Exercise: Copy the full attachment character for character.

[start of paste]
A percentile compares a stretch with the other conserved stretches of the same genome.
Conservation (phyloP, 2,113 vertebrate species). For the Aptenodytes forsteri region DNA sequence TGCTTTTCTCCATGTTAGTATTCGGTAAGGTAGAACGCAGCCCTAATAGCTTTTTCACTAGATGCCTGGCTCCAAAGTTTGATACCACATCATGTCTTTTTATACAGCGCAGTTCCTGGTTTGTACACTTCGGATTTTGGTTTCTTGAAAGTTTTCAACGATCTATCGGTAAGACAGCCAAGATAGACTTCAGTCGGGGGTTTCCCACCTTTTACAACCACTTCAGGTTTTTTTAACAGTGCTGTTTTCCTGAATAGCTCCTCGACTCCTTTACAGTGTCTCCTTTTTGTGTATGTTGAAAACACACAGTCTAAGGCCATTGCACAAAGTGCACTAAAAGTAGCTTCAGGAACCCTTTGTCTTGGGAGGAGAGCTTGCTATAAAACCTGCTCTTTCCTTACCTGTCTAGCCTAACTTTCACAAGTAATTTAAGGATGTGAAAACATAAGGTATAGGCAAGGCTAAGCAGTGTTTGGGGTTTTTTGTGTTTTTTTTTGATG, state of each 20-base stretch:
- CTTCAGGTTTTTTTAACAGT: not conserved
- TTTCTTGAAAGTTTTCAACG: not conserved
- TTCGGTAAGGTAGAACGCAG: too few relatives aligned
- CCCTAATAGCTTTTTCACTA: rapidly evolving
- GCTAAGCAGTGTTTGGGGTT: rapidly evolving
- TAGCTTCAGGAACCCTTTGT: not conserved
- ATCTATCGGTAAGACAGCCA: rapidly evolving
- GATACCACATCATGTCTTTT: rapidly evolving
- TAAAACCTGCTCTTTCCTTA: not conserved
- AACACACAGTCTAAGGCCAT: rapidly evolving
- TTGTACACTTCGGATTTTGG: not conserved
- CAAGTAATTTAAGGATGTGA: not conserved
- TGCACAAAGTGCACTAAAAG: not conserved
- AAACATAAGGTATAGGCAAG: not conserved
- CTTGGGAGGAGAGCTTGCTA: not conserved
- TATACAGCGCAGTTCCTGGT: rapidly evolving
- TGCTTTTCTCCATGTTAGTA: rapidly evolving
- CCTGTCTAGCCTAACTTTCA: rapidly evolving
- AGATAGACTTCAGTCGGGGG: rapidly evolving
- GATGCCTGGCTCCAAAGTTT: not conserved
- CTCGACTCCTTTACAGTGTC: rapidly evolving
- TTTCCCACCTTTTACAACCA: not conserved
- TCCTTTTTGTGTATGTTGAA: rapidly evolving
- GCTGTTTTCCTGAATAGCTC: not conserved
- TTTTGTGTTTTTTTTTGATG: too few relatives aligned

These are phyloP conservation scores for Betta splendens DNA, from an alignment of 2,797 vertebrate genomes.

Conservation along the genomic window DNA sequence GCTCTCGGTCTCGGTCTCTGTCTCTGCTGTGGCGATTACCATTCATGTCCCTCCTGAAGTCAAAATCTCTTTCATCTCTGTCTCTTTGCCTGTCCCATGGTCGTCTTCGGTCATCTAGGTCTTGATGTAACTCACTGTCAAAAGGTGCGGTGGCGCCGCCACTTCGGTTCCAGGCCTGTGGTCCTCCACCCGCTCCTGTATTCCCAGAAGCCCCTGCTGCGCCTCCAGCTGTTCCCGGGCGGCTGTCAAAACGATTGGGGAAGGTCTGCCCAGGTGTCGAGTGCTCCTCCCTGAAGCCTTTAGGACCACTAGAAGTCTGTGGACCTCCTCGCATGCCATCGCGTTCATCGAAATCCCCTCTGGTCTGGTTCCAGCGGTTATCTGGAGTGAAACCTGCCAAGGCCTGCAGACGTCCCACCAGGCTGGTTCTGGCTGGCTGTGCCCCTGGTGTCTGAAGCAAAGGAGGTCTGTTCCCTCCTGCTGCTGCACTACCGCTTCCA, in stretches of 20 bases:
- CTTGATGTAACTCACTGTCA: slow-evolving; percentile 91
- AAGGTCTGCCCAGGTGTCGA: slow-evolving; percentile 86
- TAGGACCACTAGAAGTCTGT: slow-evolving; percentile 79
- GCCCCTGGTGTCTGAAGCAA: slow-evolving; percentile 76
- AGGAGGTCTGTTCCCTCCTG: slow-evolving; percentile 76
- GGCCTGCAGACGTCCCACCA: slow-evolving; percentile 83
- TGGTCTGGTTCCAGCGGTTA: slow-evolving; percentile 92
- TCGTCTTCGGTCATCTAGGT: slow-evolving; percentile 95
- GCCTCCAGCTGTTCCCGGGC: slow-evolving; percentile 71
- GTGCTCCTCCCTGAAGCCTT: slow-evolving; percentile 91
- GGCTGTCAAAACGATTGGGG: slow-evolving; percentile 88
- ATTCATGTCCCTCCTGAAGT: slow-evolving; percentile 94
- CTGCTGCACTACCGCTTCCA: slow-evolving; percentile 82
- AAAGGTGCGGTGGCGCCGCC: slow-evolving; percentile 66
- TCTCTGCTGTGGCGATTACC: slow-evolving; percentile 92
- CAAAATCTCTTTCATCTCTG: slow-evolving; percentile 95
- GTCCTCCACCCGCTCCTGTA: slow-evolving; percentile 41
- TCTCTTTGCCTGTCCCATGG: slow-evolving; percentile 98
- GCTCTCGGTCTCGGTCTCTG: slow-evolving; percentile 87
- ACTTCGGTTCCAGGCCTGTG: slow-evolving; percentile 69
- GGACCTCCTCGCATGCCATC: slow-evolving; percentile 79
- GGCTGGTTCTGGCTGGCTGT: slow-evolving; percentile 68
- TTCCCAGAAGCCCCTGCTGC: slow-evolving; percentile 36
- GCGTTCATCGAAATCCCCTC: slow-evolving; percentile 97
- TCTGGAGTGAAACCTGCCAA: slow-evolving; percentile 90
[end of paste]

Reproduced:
A percentile compares a stretch with the other conserved stretches of the same genome.
Conservation (phyloP, 2,113 vertebrate species). For the Aptenodytes forsteri region DNA sequence TGCTTTTCTCCATGTTAGTATTCGGTAAGGTAGAACGCAGCCCTAATAGCTTTTTCACTAGATGCCTGGCTCCAAAGTTTGATACCACATCATGTCTTTTTATACAGCGCAGTTCCTGGTTTGTACACTTCGGATTTTGGTTTCTTGAAAGTTTTCAACGATCTATCGGTAAGACAGCCAAGATAGACTTCAGTCGGGGGTTTCCCACCTTTTACAACCACTTCAGGTTTTTTTAACAGTGCTGTTTTCCTGAATAGCTCCTCGACTCCTTTACAGTGTCTCCTTTTTGTGTATGTTGAAAACACACAGTCTAAGGCCATTGCACAAAGTGCACTAAAAGTAGCTTCAGGAACCCTTTGTCTTGGGAGGAGAGCTTGCTATAAAACCTGCTCTTTCCTTACCTGTCTAGCCTAACTTTCACAAGTAATTTAAGGATGTGAAAACATAAGGTATAGGCAAGGCTAAGCAGTGTTTGGGGTTTTTTGTGTTTTTTTTTGATG, state of each 20-base stretch:
- CTTCAGGTTTTTTTAACAGT: not conserved
- TTTCTTGAAAGTTTTCAACG: not conserved
- TTCGGTAAGGTAGAACGCAG: too few relatives aligned
- CCCTAATAGCTTTTTCACTA: rapidly evolving
- GCTAAGCAGTGTTTGGGGTT: rapidly evolving
- TAGCTTCAGGAACCCTTTGT: not conserved
- ATCTATCGGTAAGACAGCCA: rapidly evolving
- GATACCACATCATGTCTTTT: rapidly evolving
- TAAAACCTGCTCTTTCCTTA: not conserved
- AACACACAGTCTAAGGCCAT: rapidly evolving
- TTGTACACTTCGGATTTTGG: not conserved
- CAAGTAATTTAAGGATGTGA: not conserved
- TGCACAAAGTGCACTAAAAG: not conserved
- AAACATAAGGTATAGGCAAG: not conserved
- CTTGGGAGGAGAGCTTGCTA: not conserved
- TATACAGCGCAGTTCCTGGT: rapidly evolving
- TGCTTTTCTCCATGTTAGTA: rapidly evolving
- CCTGTCTAGCCTAACTTTCA: rapidly evolving
- AGATAGACTTCAGTCGGGGG: rapidly evolving
- GATGCCTGGCTCCAAAGTTT: not conserved
- CTCGACTCCTTTACAGTGTC: rapidly evolving
- TTTCCCACCTTTTACAACCA: not conserved
- TCCTTTTTGTGTATGTTGAA: rapidly evolving
- GCTGTTTTCCTGAATAGCTC: not conserved
- TTTTGTGTTTTTTTTTGATG: too few relatives aligned

These are phyloP conservation scores for Betta splendens DNA, from an alignment of 2,797 vertebrate genomes.

Conservation along the genomic window DNA sequence GCTCTCGGTCTCGGTCTCTGTCTCTGCTGTGGCGATTACCATTCATGTCCCTCCTGAAGTCAAAATCTCTTTCATCTCTGTCTCTTTGCCTGTCCCATGGTCGTCTTCGGTCATCTAGGTCTTGATGTAACTCACTGTCAAAAGGTGCGGTGGCGCCGCCACTTCGGTTCCAGGCCTGTGGTCCTCCACCCGCTCCTGTATTCCCAGAAGCCCCTGCTGCGCCTCCAGCTGTTCCCGGGCGGCTGTCAAAACGATTGGGGAAGGTCTGCCCAGGTGTCGAGTGCTCCTCCCTGAAGCCTTTAGGACCACTAGAAGTCTGTGGACCTCCTCGCATGCCATCGCGTTCATCGAAATCCCCTCTGGTCTGGTTCCAGCGGTTATCTGGAGTGAAACCTGCCAAGGCCTGCAGACGTCCCACCAGGCTGGTTCTGGCTGGCTGTGCCCCTGGTGTCTGAAGCAAAGGAGGTCTGTTCCCTCCTGCTGCTGCACTACCGCTTCCA, in stretches of 20 bases:
- CTTGATGTAACTCACTGTCA: slow-evolving; percentile 91
- AAGGTCTGCCCAGGTGTCGA: slow-evolving; percentile 86
- TAGGACCACTAGAAGTCTGT: slow-evolving; percentile 79
- GCCCCTGGTGTCTGAAGCAA: slow-evolving; percentile 76
- AGGAGGTCTGTTCCCTCCTG: slow-evolving; percentile 76
- GGCCTGCAGACGTCCCACCA: slow-evolving; percentile 83
- TGGTCTGGTTCCAGCGGTTA: slow-evolving; percentile 92
- TCGTCTTCGGTCATCTAGGT: slow-evolving; percentile 95
- GCCTCCAGCTGTTCCCGGGC: slow-evolving; percentile 71
- GTGCTCCTCCCTGAAGCCTT: slow-evolving; percentile 91
- GGCTGTCAAAACGATTGGGG: slow-evolving; percentile 88
- ATTCATGTCCCTCCTGAAGT: slow-evolving; percentile 94
- CTGCTGCACTACCGCTTCCA: slow-evolving; percentile 82
- AAAGGTGCGGTGGCGCCGCC: slow-evolving; percentile 66
- TCTCTGCTGTGGCGATTACC: slow-evolving; percentile 92
- CAAAATCTCTTTCATCTCTG: slow-evolving; percentile 95
- GTCCTCCACCCGCTCCTGTA: slow-evolving; percentile 41
- TCTCTTTGCCTGTCCCATGG: slow-evolving; percentile 98
- GCTCTCGGTCTCGGTCTCTG: slow-evolving; percentile 87
- ACTTCGGTTCCAGGCCTGTG: slow-evolving; percentile 69
- GGACCTCCTCGCATGCCATC: slow-evolving; percentile 79
- GGCTGGTTCTGGCTGGCTGT: slow-evolving; percentile 68
- TTCCCAGAAGCCCCTGCTGC: slow-evolving; percentile 36
- GCGTTCATCGAAATCCCCTC: slow-evolving; percentile 97
- TCTGGAGTGAAACCTGCCAA: slow-evolving; percentile 90